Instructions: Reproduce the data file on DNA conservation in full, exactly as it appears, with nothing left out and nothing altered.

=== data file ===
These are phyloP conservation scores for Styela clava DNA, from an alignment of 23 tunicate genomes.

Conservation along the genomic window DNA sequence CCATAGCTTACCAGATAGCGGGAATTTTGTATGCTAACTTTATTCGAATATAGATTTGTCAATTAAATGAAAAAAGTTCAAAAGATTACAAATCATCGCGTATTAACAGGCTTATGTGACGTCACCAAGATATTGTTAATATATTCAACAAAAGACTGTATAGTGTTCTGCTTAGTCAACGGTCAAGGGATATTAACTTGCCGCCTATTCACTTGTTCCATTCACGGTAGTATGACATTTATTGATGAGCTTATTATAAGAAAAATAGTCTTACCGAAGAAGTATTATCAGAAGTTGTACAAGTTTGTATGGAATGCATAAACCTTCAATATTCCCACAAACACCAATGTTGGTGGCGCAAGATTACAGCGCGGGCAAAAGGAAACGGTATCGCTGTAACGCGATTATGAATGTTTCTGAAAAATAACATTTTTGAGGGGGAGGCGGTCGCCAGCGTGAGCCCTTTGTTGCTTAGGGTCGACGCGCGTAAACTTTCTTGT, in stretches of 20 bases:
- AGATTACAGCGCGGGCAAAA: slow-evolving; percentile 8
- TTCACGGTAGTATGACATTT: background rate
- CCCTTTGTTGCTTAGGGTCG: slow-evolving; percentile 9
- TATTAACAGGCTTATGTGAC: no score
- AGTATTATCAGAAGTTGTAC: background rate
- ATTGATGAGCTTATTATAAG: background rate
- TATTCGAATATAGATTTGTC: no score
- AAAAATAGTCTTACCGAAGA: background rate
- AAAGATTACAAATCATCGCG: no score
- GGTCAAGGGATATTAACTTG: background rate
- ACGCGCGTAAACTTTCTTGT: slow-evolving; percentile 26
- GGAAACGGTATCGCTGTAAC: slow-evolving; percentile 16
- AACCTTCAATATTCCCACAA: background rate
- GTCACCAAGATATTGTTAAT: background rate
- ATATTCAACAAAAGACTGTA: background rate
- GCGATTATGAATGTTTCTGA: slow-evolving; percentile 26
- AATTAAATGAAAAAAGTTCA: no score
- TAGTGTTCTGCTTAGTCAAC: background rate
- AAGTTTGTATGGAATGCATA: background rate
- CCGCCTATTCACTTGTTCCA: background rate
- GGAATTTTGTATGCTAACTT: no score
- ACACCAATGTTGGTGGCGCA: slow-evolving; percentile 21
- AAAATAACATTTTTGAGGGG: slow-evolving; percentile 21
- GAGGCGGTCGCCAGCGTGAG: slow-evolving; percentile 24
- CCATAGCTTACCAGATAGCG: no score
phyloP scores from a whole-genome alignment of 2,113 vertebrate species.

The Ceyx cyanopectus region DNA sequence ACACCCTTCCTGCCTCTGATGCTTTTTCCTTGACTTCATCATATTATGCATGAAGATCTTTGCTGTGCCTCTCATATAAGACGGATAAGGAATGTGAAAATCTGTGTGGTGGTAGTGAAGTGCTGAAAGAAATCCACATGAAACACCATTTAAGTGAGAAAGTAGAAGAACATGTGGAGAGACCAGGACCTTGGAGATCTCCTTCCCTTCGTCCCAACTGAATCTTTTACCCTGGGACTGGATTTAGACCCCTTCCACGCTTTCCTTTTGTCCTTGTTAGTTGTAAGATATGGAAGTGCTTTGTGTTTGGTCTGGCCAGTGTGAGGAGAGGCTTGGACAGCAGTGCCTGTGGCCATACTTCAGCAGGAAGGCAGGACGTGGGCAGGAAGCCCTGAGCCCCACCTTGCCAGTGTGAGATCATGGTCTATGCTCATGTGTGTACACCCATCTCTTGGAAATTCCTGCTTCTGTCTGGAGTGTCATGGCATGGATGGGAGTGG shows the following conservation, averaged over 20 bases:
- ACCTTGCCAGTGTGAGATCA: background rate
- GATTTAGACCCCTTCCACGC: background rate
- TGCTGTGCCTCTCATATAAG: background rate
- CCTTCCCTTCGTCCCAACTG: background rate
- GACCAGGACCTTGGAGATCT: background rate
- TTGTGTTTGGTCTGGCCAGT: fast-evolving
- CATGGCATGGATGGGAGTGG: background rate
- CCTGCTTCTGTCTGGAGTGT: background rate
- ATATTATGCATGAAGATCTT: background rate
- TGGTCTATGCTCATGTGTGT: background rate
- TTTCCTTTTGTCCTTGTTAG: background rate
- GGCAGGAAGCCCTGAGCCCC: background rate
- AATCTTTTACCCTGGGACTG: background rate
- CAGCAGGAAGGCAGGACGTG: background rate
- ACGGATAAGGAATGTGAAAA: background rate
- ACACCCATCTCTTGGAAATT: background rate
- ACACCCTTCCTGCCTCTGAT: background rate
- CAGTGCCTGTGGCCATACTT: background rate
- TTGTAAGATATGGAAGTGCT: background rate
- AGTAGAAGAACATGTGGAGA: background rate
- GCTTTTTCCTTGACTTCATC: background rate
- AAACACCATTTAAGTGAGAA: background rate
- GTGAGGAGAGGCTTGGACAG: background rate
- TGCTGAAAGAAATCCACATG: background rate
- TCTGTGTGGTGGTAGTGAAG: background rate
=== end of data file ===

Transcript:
These are phyloP conservation scores for Styela clava DNA, from an alignment of 23 tunicate genomes.

Conservation along the genomic window DNA sequence CCATAGCTTACCAGATAGCGGGAATTTTGTATGCTAACTTTATTCGAATATAGATTTGTCAATTAAATGAAAAAAGTTCAAAAGATTACAAATCATCGCGTATTAACAGGCTTATGTGACGTCACCAAGATATTGTTAATATATTCAACAAAAGACTGTATAGTGTTCTGCTTAGTCAACGGTCAAGGGATATTAACTTGCCGCCTATTCACTTGTTCCATTCACGGTAGTATGACATTTATTGATGAGCTTATTATAAGAAAAATAGTCTTACCGAAGAAGTATTATCAGAAGTTGTACAAGTTTGTATGGAATGCATAAACCTTCAATATTCCCACAAACACCAATGTTGGTGGCGCAAGATTACAGCGCGGGCAAAAGGAAACGGTATCGCTGTAACGCGATTATGAATGTTTCTGAAAAATAACATTTTTGAGGGGGAGGCGGTCGCCAGCGTGAGCCCTTTGTTGCTTAGGGTCGACGCGCGTAAACTTTCTTGT, in stretches of 20 bases:
- AGATTACAGCGCGGGCAAAA: slow-evolving; percentile 8
- TTCACGGTAGTATGACATTT: background rate
- CCCTTTGTTGCTTAGGGTCG: slow-evolving; percentile 9
- TATTAACAGGCTTATGTGAC: no score
- AGTATTATCAGAAGTTGTAC: background rate
- ATTGATGAGCTTATTATAAG: background rate
- TATTCGAATATAGATTTGTC: no score
- AAAAATAGTCTTACCGAAGA: background rate
- AAAGATTACAAATCATCGCG: no score
- GGTCAAGGGATATTAACTTG: background rate
- ACGCGCGTAAACTTTCTTGT: slow-evolving; percentile 26
- GGAAACGGTATCGCTGTAAC: slow-evolving; percentile 16
- AACCTTCAATATTCCCACAA: background rate
- GTCACCAAGATATTGTTAAT: background rate
- ATATTCAACAAAAGACTGTA: background rate
- GCGATTATGAATGTTTCTGA: slow-evolving; percentile 26
- AATTAAATGAAAAAAGTTCA: no score
- TAGTGTTCTGCTTAGTCAAC: background rate
- AAGTTTGTATGGAATGCATA: background rate
- CCGCCTATTCACTTGTTCCA: background rate
- GGAATTTTGTATGCTAACTT: no score
- ACACCAATGTTGGTGGCGCA: slow-evolving; percentile 21
- AAAATAACATTTTTGAGGGG: slow-evolving; percentile 21
- GAGGCGGTCGCCAGCGTGAG: slow-evolving; percentile 24
- CCATAGCTTACCAGATAGCG: no score
phyloP scores from a whole-genome alignment of 2,113 vertebrate species.

The Ceyx cyanopectus region DNA sequence ACACCCTTCCTGCCTCTGATGCTTTTTCCTTGACTTCATCATATTATGCATGAAGATCTTTGCTGTGCCTCTCATATAAGACGGATAAGGAATGTGAAAATCTGTGTGGTGGTAGTGAAGTGCTGAAAGAAATCCACATGAAACACCATTTAAGTGAGAAAGTAGAAGAACATGTGGAGAGACCAGGACCTTGGAGATCTCCTTCCCTTCGTCCCAACTGAATCTTTTACCCTGGGACTGGATTTAGACCCCTTCCACGCTTTCCTTTTGTCCTTGTTAGTTGTAAGATATGGAAGTGCTTTGTGTTTGGTCTGGCCAGTGTGAGGAGAGGCTTGGACAGCAGTGCCTGTGGCCATACTTCAGCAGGAAGGCAGGACGTGGGCAGGAAGCCCTGAGCCCCACCTTGCCAGTGTGAGATCATGGTCTATGCTCATGTGTGTACACCCATCTCTTGGAAATTCCTGCTTCTGTCTGGAGTGTCATGGCATGGATGGGAGTGG shows the following conservation, averaged over 20 bases:
- ACCTTGCCAGTGTGAGATCA: background rate
- GATTTAGACCCCTTCCACGC: background rate
- TGCTGTGCCTCTCATATAAG: background rate
- CCTTCCCTTCGTCCCAACTG: background rate
- GACCAGGACCTTGGAGATCT: background rate
- TTGTGTTTGGTCTGGCCAGT: fast-evolving
- CATGGCATGGATGGGAGTGG: background rate
- CCTGCTTCTGTCTGGAGTGT: background rate
- ATATTATGCATGAAGATCTT: background rate
- TGGTCTATGCTCATGTGTGT: background rate
- TTTCCTTTTGTCCTTGTTAG: background rate
- GGCAGGAAGCCCTGAGCCCC: background rate
- AATCTTTTACCCTGGGACTG: background rate
- CAGCAGGAAGGCAGGACGTG: background rate
- ACGGATAAGGAATGTGAAAA: background rate
- ACACCCATCTCTTGGAAATT: background rate
- ACACCCTTCCTGCCTCTGAT: background rate
- CAGTGCCTGTGGCCATACTT: background rate
- TTGTAAGATATGGAAGTGCT: background rate
- AGTAGAAGAACATGTGGAGA: background rate
- GCTTTTTCCTTGACTTCATC: background rate
- AAACACCATTTAAGTGAGAA: background rate
- GTGAGGAGAGGCTTGGACAG: background rate
- TGCTGAAAGAAATCCACATG: background rate
- TCTGTGTGGTGGTAGTGAAG: background rate